It took five years of ups and downs (and at times there were very high and other very low moments, between hysteria and unprecedented diplomatic ruptures), to arrive at the signature scheduled for Friday at nine in the morning at the Quirinale of the treaty that from that building of power takes its name. It is a bilateral agreement between France and Italy: it takes its cue from the Aachen treaty, which Paris signed with Germany in 1963. And which laid the foundations of the Franco-German axis: for better or worse it has accompanied a united Europe ever since. The aspiration is to reproduce the same path. Five months after the presidential elections in France, Macron also arrives in Rome to strengthen his role as European leader. And at the end of the morning he will be received in audience by Pope Francis, a very important appointment to wink at the Catholic electorate at home.
Mario Draghi and Sergio Mattarella will welcome him at the Quirinale. The Italian president was the thread that never broke between Rome and Paris, even when mutual trust was at its lowest, at the time of the first Conte government, Matteo Salvini’s shots against Macron and the unfortunate mission of Luigi Di Maio, number two of the Executive, who met a group of more or less subversive yellow vests, on February 5, 2019, in deep France. In just over two years the situation has changed completely. As indicated by the Elysée, “the two countries have rediscovered a relationship of exceptional quality, which translates into a great closeness between Macron and Draghi, a relationship of trust and mutual respect”.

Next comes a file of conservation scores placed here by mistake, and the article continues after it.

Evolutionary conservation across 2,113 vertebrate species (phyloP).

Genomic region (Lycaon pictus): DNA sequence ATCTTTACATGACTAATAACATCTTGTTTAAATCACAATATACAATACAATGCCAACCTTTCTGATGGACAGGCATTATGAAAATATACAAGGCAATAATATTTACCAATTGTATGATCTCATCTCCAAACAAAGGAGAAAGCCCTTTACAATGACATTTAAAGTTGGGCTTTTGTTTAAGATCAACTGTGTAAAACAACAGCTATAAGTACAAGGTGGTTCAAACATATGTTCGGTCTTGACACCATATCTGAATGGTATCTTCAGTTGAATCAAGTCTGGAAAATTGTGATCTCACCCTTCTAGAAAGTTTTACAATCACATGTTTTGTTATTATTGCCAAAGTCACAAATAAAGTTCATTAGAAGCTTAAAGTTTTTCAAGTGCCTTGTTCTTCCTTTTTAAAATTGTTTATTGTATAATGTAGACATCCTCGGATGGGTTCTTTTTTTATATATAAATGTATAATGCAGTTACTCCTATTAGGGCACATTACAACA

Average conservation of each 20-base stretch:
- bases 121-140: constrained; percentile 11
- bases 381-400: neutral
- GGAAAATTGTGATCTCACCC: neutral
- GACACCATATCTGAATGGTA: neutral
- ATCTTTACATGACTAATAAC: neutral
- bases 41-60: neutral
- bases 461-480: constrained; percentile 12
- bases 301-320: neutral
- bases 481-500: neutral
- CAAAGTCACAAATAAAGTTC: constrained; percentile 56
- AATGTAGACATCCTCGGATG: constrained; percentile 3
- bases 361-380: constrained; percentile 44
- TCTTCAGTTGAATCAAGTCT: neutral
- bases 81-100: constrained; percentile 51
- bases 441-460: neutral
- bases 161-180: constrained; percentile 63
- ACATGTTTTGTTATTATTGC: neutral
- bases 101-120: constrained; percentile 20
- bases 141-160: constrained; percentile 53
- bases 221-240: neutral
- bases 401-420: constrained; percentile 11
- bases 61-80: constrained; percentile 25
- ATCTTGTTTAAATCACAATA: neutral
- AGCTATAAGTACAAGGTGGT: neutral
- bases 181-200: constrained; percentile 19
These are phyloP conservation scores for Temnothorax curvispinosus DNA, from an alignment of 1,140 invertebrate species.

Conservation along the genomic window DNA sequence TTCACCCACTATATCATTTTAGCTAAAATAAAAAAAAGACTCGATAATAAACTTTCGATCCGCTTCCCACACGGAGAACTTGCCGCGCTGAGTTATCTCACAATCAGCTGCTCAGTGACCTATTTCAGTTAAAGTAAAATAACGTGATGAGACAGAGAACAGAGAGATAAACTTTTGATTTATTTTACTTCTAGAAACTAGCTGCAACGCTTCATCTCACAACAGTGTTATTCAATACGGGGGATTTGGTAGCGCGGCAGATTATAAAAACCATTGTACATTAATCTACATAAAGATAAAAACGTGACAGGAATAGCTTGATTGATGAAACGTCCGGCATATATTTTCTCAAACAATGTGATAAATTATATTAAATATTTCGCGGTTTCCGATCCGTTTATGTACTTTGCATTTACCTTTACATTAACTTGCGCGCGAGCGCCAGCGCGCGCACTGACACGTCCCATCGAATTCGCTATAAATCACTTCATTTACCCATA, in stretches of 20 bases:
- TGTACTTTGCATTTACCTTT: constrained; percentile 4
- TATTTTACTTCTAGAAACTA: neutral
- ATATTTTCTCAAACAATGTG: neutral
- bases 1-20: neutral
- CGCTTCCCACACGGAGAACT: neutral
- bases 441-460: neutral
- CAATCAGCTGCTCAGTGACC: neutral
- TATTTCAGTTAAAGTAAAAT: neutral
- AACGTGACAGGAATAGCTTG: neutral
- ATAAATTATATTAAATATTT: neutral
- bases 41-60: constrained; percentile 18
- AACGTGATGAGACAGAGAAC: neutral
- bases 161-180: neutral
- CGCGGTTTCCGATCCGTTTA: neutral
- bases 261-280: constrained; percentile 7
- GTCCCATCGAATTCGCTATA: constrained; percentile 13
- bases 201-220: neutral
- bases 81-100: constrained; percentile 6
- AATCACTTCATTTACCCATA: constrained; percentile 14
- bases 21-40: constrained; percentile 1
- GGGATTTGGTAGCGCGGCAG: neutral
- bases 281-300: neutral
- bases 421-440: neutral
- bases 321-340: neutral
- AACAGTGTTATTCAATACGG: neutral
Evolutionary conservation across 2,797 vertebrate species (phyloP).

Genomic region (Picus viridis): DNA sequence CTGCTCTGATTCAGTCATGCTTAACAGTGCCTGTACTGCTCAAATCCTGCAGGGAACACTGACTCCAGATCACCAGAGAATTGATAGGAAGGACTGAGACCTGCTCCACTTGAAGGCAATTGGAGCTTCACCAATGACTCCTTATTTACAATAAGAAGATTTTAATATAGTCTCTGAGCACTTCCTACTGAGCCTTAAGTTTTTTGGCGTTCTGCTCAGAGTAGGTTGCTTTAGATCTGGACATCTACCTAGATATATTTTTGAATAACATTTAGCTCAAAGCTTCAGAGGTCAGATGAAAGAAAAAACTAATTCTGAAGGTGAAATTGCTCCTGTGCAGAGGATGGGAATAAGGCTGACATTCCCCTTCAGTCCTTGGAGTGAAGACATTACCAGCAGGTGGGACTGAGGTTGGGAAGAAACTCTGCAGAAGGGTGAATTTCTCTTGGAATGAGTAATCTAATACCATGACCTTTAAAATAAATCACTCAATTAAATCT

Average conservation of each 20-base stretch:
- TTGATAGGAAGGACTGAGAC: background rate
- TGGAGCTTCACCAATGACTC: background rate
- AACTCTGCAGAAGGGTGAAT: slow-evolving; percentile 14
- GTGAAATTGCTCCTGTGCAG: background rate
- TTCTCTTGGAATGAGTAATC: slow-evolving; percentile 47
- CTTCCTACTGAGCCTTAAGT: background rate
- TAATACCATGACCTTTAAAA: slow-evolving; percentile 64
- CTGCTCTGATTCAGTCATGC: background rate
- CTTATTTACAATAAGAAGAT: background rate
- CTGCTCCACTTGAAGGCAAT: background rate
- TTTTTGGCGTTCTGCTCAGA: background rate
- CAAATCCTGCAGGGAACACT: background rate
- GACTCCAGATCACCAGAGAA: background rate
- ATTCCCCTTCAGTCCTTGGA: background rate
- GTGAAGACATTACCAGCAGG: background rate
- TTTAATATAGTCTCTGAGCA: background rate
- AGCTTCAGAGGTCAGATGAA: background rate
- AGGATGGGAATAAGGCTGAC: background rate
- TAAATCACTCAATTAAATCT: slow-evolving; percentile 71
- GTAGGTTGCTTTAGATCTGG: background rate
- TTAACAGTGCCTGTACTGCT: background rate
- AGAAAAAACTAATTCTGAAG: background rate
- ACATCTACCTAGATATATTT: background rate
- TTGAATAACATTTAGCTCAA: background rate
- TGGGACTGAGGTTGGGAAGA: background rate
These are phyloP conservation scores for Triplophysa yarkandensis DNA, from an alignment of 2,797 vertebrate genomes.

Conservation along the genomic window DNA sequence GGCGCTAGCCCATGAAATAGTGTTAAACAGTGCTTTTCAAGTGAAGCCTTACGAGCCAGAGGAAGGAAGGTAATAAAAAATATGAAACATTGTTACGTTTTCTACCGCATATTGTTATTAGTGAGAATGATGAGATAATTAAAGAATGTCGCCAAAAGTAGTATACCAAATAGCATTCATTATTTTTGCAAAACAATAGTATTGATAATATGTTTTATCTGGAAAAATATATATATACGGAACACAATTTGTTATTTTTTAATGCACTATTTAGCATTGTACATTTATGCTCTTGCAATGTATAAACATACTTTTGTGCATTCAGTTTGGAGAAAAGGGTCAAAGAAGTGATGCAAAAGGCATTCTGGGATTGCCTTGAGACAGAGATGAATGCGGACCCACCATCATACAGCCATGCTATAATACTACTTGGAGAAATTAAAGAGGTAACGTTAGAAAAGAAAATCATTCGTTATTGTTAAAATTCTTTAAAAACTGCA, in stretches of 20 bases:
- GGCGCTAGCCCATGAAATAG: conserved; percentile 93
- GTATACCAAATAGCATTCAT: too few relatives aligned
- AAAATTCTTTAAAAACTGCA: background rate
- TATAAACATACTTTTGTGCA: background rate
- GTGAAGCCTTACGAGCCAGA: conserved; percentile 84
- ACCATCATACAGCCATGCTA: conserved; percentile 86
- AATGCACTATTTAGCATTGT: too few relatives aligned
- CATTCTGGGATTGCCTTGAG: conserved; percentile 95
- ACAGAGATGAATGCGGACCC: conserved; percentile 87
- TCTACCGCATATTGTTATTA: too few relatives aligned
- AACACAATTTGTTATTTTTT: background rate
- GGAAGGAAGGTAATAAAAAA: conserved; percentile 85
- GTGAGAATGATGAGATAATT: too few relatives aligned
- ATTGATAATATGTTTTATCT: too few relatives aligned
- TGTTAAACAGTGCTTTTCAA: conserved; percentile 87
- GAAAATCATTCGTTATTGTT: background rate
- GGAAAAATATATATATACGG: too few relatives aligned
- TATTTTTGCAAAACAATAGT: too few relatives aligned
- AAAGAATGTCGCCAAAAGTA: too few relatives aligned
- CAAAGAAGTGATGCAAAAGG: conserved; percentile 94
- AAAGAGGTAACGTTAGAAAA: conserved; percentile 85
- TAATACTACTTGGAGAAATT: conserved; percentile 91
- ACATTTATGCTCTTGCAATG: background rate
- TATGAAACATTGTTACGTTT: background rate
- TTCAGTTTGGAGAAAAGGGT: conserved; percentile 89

At the French Presidency they do nothing but underline the feeling between Macron and Draghi. Let’s say that, given the current situation, the two countries cannot really take the luxury of arguing. There are too many common interests, including the billions of the European recovery plan, particularly generous with Italy but also with France. The treaty covers various issues, from cross-border cooperation to justice, from security to the economy. And it introduces mechanisms of periodic consultation, also to overcome any divergences, in the wake, for example, of the Franco-German Councils of Ministers, which have been in operation for years. To underline: it was at the Lyon summit, in September 2017, between Macron and the then Prime Minister Paolo Gentiloni, that the idea of the de Quirinale treaty was put on the table for the first time.
The audience with the pontiff is also crucial for Macron, now that a candidate (not yet declared) is emerging, Eric Zemmour, who insists on French identity and tries to attract the Catholic electorate, in France mainly conservative. And since the axis of the macronist base has shifted to the right (in parallel with the President’s policy), Macron will try to exploit Francis’s audience in this sense. At the Elysée they explain that he will emphasize the benevolence and respect of others, as founding values of Catholicism (in contrast to Zemmour’s more “aggressive” words). Macron, baptized at the age of 12, then moved away from the Catholic religion, but defines himself as a “spiritual agnostic”. He went to a private Catholic high school and, in any case, the Catholic codes remain evident in his speech. With Francis he will have to face the bad story of the abuse of pedophiles against minors in the French Church, highlighted by the commission led by Jean-Marc Sauvé. This asks the Vatican for the possibility of removing the secret of confession, when the priests learn of any abuses. An open and controversial question, which does not find the pope’s agreement.